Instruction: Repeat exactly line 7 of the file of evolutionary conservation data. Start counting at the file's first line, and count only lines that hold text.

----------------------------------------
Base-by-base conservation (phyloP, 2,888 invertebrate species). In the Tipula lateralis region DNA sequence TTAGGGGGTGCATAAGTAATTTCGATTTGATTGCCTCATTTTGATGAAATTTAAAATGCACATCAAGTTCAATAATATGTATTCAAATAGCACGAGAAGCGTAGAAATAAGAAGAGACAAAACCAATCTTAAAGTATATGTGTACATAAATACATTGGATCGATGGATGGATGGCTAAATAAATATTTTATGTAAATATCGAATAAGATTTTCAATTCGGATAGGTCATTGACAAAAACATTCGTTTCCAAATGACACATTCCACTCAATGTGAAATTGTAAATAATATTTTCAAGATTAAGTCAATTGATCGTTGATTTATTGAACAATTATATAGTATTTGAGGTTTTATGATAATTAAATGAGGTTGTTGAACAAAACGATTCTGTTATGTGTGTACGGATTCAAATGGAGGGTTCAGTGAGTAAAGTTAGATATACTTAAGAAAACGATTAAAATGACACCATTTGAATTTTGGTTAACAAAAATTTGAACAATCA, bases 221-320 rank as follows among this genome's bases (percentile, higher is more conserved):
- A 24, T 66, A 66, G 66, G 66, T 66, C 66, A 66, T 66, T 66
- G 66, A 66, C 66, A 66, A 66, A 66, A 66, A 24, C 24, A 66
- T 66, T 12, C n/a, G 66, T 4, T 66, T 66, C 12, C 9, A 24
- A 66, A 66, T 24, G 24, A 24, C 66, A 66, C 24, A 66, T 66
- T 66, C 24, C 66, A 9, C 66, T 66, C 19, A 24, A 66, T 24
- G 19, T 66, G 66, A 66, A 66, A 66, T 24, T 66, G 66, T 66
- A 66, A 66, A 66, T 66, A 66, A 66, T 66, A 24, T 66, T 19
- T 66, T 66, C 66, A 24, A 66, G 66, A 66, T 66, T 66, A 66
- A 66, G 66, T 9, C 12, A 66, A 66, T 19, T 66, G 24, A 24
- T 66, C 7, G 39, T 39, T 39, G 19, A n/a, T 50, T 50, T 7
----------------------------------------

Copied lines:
- G 19, T 66, G 66, A 66, A 66, A 66, T 24, T 66, G 66, T 66